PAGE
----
Sunday, July 30, 2006

Japan: Fast Forward

Alright, well, I obviously don't have as much time as I would like, so I thought I'd give a quick update as to where I stand right now before I resume back to telling my tales of the past. I'm currently in 富山県高岡市 (Toyama Prefecture, Takaoka City) working at CDL (Color Designtec Laboratory). I've been here for roughly a month now. It's definitely been interesting as of yet. Some of you may know this, but I quite dislike the president of the company and his methods. Every day I have to stay late and he yells at me every day (typical Japanese Shachou). There will probably be a more detailed explanation of my work here, but if you'd like, I made a small video tour of my apartment (which is actually pretty nice) here in Takaoka. I live by myself three doors down from my coworker.

Download the Tour Here

Wednesday, July 12, 2006

Japan: Hoomusutei


Classes as normal today, but we had another relatively short day. After classes (Business and Technical Japanese) I met up with Mana-chan at the Kokusai Center. A few of us then went and met up with my host sister のりこ (Nori-ko). Unfortunately, the table they had gotten was too small for all of us, so Sara, Andy, Sandy, and Mana went upstairs while I stayed downstairs to eat with my のりこ (Nori-ko) and her friends. After lunch I went upstairs to meet up with the rest of the group. We all then got some help with our Japanese homework (still feels like cheating) from Mana-san, 大介さん (Daisuke-san). After lunch, we went to オアシス (Oasis) to get some アイス (ice cream). Mine was really good; it had almost a peanut-butter tasting outside and mochi inside.

After that we headed back to the Seminar House to pack, except I wasn't going to meet my host sister until 7pm at 六本松駅 (Ropponmatsu station) whereas everyone else was supposed to meet their hosts at 4pm. I had some time to kill and I was tired so I ended up taking a short nap, then packed and departed for the station. I met with のりこ (Nori-ko) and we proceeded to take two trains and a bus to meet her mother, who then drove us to their home (after stopping a few times with the lights off to see the 蛍 [fireflies], of which there were a lot since we were now in the ルラル [rural] area).

I felt like such a foreigner entering that house. I enter and I try to make my introduction at the entrance hall, but the father says not yet; wait until we get inside. I take off my shoes and try to make them clean like 増田先生 (Masuda-sensei) had shown us in class earlier that day and then they give me slippers to wear (only a bit too small). I walk to the living room and enter with the shoes on (idiot) and they ask me to take off the slippers before entering that area. The TV is on and のりこ (Nori-ko)'s family has already started eating. They point me to a couch and ask me to "relax." That's when I make my introduction (which I'm pretty sure I screwed up somewhere). I give them the present I brought from America (I think it was a good choice from their reaction) and then we proceed to go to the kitchen. The father pours me some お酒 (sake) at the suggestion of のりこ (Nori-ko). Dinner was delicious and interesting keeping up with the conversations. I had 刺身 (sashimi), rice, some muscles, an interesting potato dish, and salad.

After dinner they request me to relax again in the living room while のりこ (Nori-ko) helps her mother with the dishes. They show me the bath and how to use it and I take a quick shower. After that I have as best a conversation as I could with her father and brothers. Everyone keeps telling me my Japanese is good, so I'll take that as a good sign. I show them a few of my gadgets (including my laptop that I got out so I could write this entry down). After that it's time for bed and I come into the room I'm in right now and write this entry up.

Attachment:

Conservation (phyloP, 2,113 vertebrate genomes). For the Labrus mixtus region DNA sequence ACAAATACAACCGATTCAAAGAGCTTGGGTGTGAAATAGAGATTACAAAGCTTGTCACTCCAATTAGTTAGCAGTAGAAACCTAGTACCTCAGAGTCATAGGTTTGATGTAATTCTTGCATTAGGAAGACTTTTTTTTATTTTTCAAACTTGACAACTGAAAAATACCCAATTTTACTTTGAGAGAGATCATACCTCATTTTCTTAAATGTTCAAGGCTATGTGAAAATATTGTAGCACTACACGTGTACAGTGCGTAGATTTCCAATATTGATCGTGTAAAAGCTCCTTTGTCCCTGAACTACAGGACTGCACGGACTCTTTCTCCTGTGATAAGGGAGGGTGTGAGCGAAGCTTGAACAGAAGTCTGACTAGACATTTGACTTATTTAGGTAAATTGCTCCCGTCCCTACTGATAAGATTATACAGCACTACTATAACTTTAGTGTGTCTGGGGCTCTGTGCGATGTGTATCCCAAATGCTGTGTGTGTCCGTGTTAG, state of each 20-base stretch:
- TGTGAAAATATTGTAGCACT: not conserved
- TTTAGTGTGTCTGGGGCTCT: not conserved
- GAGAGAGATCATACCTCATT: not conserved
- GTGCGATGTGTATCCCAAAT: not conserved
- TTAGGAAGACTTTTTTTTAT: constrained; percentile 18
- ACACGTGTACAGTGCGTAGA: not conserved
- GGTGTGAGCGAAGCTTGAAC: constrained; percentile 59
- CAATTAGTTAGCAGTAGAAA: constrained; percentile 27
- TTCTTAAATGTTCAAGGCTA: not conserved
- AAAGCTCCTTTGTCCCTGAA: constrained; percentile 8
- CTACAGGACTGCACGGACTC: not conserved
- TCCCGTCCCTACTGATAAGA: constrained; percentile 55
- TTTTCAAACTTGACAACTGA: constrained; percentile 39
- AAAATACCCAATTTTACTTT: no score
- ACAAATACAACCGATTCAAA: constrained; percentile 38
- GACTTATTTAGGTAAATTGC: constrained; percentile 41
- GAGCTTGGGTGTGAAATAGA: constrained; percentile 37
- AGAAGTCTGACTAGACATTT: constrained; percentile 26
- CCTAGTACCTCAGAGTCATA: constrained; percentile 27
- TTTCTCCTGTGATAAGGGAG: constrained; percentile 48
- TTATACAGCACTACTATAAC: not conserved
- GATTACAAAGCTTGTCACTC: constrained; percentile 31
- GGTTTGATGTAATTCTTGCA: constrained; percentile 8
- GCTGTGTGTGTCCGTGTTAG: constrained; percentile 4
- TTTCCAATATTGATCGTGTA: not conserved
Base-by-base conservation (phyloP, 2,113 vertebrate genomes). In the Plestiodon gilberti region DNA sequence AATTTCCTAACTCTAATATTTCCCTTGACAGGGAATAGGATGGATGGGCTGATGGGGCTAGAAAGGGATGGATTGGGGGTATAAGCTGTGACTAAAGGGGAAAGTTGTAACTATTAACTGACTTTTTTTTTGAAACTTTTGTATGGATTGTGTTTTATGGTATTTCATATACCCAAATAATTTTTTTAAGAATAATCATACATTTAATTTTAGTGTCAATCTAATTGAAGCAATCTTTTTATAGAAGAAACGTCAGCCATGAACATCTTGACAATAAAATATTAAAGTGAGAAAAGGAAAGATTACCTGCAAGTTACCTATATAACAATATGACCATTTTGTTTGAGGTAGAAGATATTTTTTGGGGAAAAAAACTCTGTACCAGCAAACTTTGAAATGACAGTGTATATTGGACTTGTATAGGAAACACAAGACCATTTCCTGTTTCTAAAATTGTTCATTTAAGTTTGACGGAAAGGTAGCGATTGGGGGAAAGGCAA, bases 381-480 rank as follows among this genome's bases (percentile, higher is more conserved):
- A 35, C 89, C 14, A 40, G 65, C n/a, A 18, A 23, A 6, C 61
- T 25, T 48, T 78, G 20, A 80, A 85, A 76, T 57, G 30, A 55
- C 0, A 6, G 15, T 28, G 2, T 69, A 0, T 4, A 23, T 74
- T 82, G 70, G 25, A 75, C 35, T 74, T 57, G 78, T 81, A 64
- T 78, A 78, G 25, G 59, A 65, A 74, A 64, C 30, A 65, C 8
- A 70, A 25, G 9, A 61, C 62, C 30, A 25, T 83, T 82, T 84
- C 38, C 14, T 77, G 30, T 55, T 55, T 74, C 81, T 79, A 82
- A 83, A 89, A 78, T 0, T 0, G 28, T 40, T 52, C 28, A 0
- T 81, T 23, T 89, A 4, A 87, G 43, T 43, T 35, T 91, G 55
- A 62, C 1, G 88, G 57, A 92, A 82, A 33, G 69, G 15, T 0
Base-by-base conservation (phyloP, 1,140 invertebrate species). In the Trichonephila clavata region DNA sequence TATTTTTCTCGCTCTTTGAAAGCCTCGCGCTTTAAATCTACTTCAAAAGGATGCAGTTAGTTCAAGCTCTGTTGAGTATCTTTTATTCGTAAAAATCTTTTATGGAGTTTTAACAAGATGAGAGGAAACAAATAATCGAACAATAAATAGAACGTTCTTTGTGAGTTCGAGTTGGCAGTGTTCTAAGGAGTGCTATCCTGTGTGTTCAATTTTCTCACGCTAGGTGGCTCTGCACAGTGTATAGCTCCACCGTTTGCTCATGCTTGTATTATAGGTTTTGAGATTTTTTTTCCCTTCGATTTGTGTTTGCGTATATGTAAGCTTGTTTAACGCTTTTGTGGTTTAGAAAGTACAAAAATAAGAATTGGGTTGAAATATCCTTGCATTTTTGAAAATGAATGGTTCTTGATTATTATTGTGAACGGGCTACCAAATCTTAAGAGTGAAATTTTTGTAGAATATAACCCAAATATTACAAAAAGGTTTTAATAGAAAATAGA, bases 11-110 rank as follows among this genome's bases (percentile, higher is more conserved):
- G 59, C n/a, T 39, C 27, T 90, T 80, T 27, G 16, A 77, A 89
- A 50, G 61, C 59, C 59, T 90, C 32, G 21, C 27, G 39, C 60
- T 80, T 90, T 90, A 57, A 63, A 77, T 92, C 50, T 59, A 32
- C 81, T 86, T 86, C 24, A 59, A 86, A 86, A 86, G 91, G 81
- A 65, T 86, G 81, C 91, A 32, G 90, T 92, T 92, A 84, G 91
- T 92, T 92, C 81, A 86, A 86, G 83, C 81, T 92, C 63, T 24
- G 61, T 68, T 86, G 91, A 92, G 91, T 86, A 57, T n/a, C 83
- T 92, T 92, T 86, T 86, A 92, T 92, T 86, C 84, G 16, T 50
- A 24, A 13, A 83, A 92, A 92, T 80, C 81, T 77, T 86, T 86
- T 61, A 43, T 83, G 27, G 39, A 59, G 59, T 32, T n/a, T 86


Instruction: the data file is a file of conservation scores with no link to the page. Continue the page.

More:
The house itself is a traditional Japanese-style house. I'm lying on a futon on the tatami-covered floor (tatami floors are awesome). The family is apparently Buddhist and they have a small altar. They also have two pianos and a few game systems. They have both a urinal and a western-style toilet (yay!) in seperate rooms in the bathroom. There are traditional sliding doors everywhere. The bath consists of a tub with water already in it and moveable shower head with a drain in the floor.

Japan: That's totally Week dude!


This day after class, a bunch of us went to check out the shrine and park nearby the Seminar House, 護国神社 (Gokoku Jinja). We didn't go inside the shrine, but we took pictures of it. After the shrine we walked a little ways till we found a swamp and a turtle. We then proceeded to go through the park.

The park was huge! We kept following it and going up and up, but it kept going for a long ways. I tried to get a few pretty pictures (like the sun through the trees), but it didn't work very well. Along the way, we encountered a bunch of girls playing tennis. The most interesting thing was that they were yelling things the entire time. Stuff like ファイト!(Fight!) and がんばれ!(I'll try my best!). A video can be seen here (note the video requires the Xvid codec to see; if you can't get it to work, try for a player that should work; if you have Quicktime or something trying to open it in the browser, try right clicking it and clicking "Save Target As..." for Internet Explorer and "Save Link As..." for Firefox). In any case we finally reached the top and we took some pictures up until sunset. Very pretty. Pretty pretty pretty.


After class today, Nacky-sensei took us to Karaoke! Very interesting experience, in my opinion. Maybe 16 people crammed into a "Karaoke Box" singing our hearts out. I sang "Wonderwall" by Oasis with Mana-san and Sara and I tried to sing "空耳ケーキ(Sora Mimi Cake)" from Azumanga Daioh... Tried... Very fun. A video of Emiko-chan and Mana-chan singing along with a quick pan over the room can be seen by clicking here.